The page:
Kerio launches Operator 1.1 IP PBX

San Jose, Calif.-based Kerio is a software development company that has a history of providing e-mail and network security to small businesses through an extensive chain of reseller partners. Early this year the company launched itself into the VoIP market with the release of Kerio Operator 1.0

Today, roughly six months after the initial launch, Kerio is announcing the first upgrade, Operator 1.1.

Bucking the current trend toward cloud-based services, Operator is designed as an on-premise solution and is available as a software package bundled with server licenses or as a hardware/software appliance, the Kerio Operator Box.

On the other hand, according to vice president of business and product development James Gudeli, a number of Kerio’s partners offer Operator on a hosted basis. It is also VMware compatible and thus will function in a virtual environment.

Gudeli stressed that Kerio’s stock in trade has always been affordability and ease of use and deployment. “We put the functionality people associate with enterprise technology solutions into the hands of small businesses,” he said. With Operator specifically, the goal is to eliminate the interconnect or “phone guy.”

Though Kerio is a software development company—and built the voicemail piece of Operator—they decided not to reinvent the wheel, but based the product on the open-source Asterisk platform. “We built a new interface and integrated our voicemail, to create an IP PBX with ISDN and E1/T1 connections—plus pure SIP,” Gudeli said.

Since Kerio is in the network security business, you’d expect security to be a focus of the voice product—and it is.

Since intrusion via password guessing is one of the most glaring vulnerabilities of IP-based phone systems, Kerio Operator 1.1 addresses it head-on with a password-guessing-protection feature. Once a party has made three unsuccessful attempts to log into the system, that IP addressed is blocked, and an alert is sent to the administrator, who can check to see whether the attempt came from within the home network or from a public IP address.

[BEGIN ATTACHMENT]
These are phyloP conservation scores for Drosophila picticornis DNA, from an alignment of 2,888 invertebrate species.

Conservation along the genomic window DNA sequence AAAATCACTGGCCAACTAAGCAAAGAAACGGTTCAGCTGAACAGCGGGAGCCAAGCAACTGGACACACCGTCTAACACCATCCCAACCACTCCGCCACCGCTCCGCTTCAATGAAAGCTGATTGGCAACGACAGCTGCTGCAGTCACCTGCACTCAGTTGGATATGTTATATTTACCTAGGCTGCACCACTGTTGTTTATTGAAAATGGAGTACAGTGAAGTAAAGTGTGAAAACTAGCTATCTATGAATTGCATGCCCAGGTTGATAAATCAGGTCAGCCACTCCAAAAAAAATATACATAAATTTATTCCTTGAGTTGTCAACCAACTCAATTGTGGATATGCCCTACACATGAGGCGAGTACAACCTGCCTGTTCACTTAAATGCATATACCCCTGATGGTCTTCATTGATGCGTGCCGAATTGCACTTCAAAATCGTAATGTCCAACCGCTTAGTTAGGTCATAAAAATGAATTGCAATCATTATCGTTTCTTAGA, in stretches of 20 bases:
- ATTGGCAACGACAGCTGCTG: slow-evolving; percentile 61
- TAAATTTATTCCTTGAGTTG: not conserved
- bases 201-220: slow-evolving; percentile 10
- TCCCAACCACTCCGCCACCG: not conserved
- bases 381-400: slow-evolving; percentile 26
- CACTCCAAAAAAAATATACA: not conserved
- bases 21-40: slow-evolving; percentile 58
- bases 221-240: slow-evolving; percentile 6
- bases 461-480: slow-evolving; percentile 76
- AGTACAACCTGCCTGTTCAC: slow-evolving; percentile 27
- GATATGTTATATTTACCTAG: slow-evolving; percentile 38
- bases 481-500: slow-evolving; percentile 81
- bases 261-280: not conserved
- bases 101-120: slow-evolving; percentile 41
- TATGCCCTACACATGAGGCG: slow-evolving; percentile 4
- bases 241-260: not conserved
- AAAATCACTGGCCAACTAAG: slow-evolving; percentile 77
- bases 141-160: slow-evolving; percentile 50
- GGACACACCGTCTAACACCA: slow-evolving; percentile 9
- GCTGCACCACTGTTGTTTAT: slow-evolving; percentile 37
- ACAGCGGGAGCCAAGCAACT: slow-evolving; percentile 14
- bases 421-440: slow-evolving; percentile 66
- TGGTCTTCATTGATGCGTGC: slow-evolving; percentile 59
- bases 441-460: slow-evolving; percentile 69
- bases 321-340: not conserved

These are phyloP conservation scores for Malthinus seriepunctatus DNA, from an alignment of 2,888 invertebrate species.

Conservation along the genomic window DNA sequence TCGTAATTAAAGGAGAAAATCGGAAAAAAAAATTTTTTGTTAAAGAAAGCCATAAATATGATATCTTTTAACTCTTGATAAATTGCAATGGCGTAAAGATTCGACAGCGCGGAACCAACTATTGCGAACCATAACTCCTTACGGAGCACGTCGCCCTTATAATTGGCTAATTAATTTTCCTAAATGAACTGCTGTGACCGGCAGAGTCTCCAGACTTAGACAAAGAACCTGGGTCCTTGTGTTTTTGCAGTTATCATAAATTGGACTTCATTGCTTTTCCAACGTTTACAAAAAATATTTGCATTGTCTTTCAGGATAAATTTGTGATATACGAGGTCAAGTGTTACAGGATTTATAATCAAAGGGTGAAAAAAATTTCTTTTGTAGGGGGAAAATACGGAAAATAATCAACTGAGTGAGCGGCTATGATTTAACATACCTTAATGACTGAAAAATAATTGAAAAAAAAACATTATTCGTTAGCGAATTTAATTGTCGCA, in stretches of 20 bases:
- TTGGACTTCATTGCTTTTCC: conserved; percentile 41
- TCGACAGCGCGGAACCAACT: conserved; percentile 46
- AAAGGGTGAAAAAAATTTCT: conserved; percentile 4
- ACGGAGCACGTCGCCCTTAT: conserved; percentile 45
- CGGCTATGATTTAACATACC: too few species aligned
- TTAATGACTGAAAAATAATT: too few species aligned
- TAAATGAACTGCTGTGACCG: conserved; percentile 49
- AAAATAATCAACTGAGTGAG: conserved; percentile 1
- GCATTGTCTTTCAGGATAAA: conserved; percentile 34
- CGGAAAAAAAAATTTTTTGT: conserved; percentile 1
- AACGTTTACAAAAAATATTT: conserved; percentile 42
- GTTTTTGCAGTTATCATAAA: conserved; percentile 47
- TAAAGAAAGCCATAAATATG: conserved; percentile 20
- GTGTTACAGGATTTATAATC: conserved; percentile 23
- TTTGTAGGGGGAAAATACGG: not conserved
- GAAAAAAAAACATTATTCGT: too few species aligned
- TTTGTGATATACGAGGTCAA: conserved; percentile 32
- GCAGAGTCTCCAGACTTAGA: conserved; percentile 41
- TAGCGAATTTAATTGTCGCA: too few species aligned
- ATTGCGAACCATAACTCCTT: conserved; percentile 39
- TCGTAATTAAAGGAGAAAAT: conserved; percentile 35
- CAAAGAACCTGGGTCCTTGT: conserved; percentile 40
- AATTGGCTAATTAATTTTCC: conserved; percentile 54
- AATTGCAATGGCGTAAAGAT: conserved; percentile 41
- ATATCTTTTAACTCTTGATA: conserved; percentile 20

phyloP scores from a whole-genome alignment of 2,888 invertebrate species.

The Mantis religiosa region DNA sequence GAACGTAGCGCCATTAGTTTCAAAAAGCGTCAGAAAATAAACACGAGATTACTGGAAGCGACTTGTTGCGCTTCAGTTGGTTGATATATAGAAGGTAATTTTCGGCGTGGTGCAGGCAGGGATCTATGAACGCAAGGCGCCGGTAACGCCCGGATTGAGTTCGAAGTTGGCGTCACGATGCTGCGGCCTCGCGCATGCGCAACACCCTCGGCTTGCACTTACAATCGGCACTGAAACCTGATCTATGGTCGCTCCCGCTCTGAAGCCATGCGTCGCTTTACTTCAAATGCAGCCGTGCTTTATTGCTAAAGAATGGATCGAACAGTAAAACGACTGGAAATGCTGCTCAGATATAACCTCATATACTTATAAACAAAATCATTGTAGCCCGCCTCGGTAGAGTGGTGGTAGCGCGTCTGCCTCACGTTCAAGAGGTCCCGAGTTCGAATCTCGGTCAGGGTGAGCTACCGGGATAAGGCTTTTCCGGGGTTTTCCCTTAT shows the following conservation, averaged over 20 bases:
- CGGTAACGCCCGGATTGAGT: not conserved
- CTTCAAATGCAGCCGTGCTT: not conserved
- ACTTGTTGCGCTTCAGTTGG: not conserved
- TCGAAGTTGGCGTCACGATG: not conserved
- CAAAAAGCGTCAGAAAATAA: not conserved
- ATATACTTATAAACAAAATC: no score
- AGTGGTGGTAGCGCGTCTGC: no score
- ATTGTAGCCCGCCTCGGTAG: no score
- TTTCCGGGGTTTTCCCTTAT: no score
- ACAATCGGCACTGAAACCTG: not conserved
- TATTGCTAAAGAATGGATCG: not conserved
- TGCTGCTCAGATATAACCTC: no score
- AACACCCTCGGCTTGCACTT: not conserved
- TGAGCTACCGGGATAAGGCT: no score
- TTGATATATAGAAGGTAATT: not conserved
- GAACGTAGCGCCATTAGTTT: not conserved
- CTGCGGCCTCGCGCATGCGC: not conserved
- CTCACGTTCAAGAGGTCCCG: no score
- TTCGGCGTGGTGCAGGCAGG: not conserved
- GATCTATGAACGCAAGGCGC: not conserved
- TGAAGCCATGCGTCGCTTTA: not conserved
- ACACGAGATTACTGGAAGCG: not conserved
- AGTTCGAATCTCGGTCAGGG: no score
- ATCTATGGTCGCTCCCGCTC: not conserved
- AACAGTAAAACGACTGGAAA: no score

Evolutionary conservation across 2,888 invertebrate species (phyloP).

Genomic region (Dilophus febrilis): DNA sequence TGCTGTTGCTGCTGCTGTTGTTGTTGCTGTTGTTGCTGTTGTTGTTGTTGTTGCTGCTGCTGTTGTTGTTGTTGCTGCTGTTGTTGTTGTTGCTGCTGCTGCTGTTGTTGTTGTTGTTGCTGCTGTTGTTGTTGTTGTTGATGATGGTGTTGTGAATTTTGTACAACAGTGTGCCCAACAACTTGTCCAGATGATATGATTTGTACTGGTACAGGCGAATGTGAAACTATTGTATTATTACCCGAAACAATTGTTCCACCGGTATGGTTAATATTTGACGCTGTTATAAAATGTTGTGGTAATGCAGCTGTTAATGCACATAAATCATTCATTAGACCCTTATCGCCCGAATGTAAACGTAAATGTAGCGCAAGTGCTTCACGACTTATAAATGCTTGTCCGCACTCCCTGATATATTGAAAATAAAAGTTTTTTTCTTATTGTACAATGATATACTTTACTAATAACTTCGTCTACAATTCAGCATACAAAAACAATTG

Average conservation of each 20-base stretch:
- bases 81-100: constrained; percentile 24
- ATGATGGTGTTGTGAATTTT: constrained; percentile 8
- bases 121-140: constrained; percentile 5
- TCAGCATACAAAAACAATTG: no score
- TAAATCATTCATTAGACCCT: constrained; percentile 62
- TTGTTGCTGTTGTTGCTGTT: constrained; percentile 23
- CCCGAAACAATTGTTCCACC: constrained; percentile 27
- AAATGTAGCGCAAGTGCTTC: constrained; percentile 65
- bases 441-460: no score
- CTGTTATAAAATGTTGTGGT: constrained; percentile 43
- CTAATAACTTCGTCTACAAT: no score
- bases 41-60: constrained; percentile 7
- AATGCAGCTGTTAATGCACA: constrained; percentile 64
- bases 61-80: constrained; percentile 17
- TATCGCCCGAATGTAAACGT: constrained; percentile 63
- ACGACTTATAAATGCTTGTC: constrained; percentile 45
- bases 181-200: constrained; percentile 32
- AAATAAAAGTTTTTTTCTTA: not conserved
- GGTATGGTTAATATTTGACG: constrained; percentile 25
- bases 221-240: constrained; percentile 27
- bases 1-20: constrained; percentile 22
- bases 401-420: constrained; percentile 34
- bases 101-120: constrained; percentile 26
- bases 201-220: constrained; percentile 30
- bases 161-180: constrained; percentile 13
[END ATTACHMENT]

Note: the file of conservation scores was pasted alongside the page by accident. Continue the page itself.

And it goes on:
The other interesting security feature in Operator 1.1 is the ability to set up rules for the system to report anomalous behaviors, and block them. One example would be calls placed to unlikely places. “If no one is supposed to be calling Sudan, you can block based on that,” Gudeli explained. Other examples would be lots of calls being placed in a short time period—indicating an automatic dialing system—or if calls are going on for inordinate amounts of time. As with password guessing attempts, these phone behaviors trigger alerts to the admin.

Kerio also touts the flexibility that makes Operator 1.1 adaptable to the increasingly mobile workstyle emerging in today’s enterprise.

“Being in the mail server business, we have seen the extent to which mobile devices have infiltrated organizations as a tool for accessing e-mail, Gudeli said. “Given this mobility, you may want to get their phone to follow them as well.”

Operator 1.1 does this with a feature that allows a single extension to register multiple devices, so calls to that extension ring multiple phones. “It’s almost like having your own personal ring group. So, even if you’re overseas, you can get your calls directly to your extension.” According to Gudeli setting this up is a simple operation that end-users can easily accomplish.

Operator 1.1 also supports multi-location network—like any IP PBX—allowing for extension dialing between offices.

A number of popular IP phones have been certified for plug-and-play installation with Operator. Initially, only Cisco and Linksys phones were accommodated. “We added snom because they were gaining popularity, and we have a big sales presence in Germany,” Gudeli explained. “Recently, our partners pointed out the glaring omission of Polycom. We were connoisseurs of their conference phones, so we added auto provisioning for Polycom desk phones—as well as the conference phones.”

The software-only version of Operator 1.1 is priced at $600, which includes five server licenses. According to Gudeli, it can be deployed by an IT administrator: “Anyone who can host mail,” he said.

For larger deployments, there’s the $2,000 Operator Box 1210, which comes with 20 licenses or the $3,000 Operator Box 3210, which comes with 40. Additional licenses for any of the products are $24.

The purchase price with any version of the product includes product updates for one year. The company sells maintenance subscriptions to cover subsequent years.

To find a Kerio partner, check the partner finder on the company’s Web site.

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